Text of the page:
BA Urges Treasury to Extend Comment Period for Proposed “Unhosted Wallets” Regulation
Today, the Blockchain Association submitted a comment letter urging the Department of Treasury (Treasury) to extend the comment period for its notice of proposed rulemaking (NPRM) entitled “Requirements for Certain Transactions Involving Convertible Virtual Currency or Digital Assets.” In addition to the comment letter, the Association’s counsel, former Solicitor General Paul Clement, sent a letter to Secretary Mnuchin requesting a deadline extension.
In its comment, the Association argues both that the NPRM is procedurally defective and that Treasury should extend the comment period for the NPRM to at least 60 days so that the public can provide substantive and meaningful feedback. Treasury gave the public an extremely truncated comment period of 12 days, including federal holidays, to submit comments on the rule’s novel requirements and the 24 questions listed in the NPRM.
On the proposed rule itself, the Association’s response focuses on four distinct flaws: (1) the rule would be an unprecedented and untested expansion of the Bank Secrecy Act (BSA) to include collection of individual counterparty information, (2) money services businesses (MSBs) may be unable to comply with the proposed rule, (3) the proposed rule implicates important privacy rights and does not account for risks to Americans’ data security, and (4) the proposed rule would stymie innovation.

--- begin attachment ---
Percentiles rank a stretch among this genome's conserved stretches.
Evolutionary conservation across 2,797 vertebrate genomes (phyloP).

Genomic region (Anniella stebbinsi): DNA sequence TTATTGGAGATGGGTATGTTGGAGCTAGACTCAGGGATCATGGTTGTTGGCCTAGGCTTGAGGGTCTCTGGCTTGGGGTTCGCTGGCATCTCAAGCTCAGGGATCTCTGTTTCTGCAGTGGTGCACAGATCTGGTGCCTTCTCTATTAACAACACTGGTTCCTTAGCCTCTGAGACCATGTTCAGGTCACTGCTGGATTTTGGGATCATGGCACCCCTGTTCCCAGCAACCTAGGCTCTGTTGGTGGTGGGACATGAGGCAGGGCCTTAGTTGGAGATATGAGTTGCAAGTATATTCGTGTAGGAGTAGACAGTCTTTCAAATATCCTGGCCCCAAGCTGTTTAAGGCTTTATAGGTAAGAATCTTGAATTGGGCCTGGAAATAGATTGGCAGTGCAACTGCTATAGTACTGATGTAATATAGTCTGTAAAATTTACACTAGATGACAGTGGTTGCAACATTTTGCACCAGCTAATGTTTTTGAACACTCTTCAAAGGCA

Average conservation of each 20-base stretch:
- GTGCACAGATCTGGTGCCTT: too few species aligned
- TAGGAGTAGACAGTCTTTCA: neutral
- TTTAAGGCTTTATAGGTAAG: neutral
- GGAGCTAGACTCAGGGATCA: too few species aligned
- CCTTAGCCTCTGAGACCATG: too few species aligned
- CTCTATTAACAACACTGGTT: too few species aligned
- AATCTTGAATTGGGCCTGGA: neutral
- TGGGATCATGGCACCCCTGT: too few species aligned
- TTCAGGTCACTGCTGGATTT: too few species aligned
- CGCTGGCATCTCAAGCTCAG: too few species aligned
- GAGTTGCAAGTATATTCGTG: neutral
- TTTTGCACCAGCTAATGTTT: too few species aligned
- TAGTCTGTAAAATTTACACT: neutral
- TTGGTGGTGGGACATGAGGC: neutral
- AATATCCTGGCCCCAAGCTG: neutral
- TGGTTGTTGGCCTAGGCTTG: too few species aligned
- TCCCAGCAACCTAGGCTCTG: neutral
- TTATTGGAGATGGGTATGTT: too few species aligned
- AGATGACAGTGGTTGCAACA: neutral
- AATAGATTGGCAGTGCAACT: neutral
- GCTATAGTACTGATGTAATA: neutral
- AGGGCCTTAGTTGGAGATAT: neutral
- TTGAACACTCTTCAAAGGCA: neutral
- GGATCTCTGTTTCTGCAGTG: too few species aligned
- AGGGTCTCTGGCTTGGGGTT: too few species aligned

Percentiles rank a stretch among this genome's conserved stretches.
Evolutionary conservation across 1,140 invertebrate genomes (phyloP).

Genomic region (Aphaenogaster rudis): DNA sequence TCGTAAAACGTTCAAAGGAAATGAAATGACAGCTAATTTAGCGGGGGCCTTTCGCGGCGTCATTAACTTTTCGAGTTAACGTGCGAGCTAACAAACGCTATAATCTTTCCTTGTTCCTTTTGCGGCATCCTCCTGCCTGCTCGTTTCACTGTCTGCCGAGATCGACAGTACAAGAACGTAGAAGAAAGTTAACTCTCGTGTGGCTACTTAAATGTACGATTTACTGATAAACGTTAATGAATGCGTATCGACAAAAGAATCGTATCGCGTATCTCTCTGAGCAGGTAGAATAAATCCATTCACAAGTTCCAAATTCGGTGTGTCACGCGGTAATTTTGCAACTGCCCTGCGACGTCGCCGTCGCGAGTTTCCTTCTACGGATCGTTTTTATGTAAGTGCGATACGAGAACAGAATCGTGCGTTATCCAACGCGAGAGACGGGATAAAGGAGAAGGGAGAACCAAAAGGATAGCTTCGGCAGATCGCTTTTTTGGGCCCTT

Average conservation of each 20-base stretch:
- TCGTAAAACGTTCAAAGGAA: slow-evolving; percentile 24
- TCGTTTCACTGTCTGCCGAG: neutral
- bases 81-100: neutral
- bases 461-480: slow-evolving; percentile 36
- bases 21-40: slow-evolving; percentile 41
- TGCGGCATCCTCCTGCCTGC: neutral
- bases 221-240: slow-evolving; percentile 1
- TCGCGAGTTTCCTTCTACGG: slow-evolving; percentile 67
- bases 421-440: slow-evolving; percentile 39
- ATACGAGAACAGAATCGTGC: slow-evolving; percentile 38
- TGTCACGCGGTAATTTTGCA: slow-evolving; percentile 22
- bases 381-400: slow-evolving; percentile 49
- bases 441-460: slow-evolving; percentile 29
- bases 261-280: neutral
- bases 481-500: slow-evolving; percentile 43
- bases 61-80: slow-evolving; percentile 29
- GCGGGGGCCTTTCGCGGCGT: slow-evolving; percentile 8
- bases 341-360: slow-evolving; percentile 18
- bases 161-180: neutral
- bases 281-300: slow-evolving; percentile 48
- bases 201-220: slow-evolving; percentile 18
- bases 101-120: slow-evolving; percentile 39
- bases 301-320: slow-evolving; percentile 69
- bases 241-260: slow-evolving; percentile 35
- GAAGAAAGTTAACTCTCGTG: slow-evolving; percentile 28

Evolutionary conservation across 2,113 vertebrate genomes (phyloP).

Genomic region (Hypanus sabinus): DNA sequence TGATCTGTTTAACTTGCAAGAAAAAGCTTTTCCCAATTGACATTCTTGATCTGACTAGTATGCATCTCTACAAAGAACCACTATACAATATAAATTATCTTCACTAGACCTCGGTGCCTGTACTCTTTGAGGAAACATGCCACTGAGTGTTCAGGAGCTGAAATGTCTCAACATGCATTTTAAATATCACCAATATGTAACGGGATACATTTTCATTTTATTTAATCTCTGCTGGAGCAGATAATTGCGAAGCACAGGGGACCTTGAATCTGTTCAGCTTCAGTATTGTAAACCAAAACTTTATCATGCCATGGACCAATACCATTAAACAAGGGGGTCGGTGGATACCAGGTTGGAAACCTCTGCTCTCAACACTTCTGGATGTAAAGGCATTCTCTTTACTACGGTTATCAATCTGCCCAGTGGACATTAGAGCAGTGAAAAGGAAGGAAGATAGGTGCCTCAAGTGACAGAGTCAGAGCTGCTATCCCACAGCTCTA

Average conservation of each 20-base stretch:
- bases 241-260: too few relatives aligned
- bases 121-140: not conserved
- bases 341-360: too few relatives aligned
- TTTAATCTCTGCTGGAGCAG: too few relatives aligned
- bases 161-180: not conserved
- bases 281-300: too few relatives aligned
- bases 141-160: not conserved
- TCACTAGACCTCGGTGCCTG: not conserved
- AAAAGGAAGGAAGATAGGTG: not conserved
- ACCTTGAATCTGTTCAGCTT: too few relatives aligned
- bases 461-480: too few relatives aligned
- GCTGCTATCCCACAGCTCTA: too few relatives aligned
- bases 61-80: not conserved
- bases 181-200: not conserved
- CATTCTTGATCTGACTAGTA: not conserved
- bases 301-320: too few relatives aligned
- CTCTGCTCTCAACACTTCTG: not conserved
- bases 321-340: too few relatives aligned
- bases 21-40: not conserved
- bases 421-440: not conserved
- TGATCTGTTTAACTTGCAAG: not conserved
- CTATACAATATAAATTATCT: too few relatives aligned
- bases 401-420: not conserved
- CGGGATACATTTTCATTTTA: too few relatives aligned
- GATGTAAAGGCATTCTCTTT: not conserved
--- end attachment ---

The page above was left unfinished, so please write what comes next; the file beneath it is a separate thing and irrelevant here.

This rule does little if anything to advance FinCEN’s laudable goals of targeting money laundering, terrorism financing, and other illicit uses of CVCs or digital assets. In order to ensure that both stakeholders and regulators can give these weighty matters the full and fair attention they deserve, the comment period ought to be extended to at least 60 days. The Association and other members of the cryptocurrency community are eager to work with FinCEN and Treasury on this rule and, more generally, to help craft policies that accomplish the government’s important regulatory objectives without unnecessarily curbing innovation or treading on individuals’ property and privacy rights.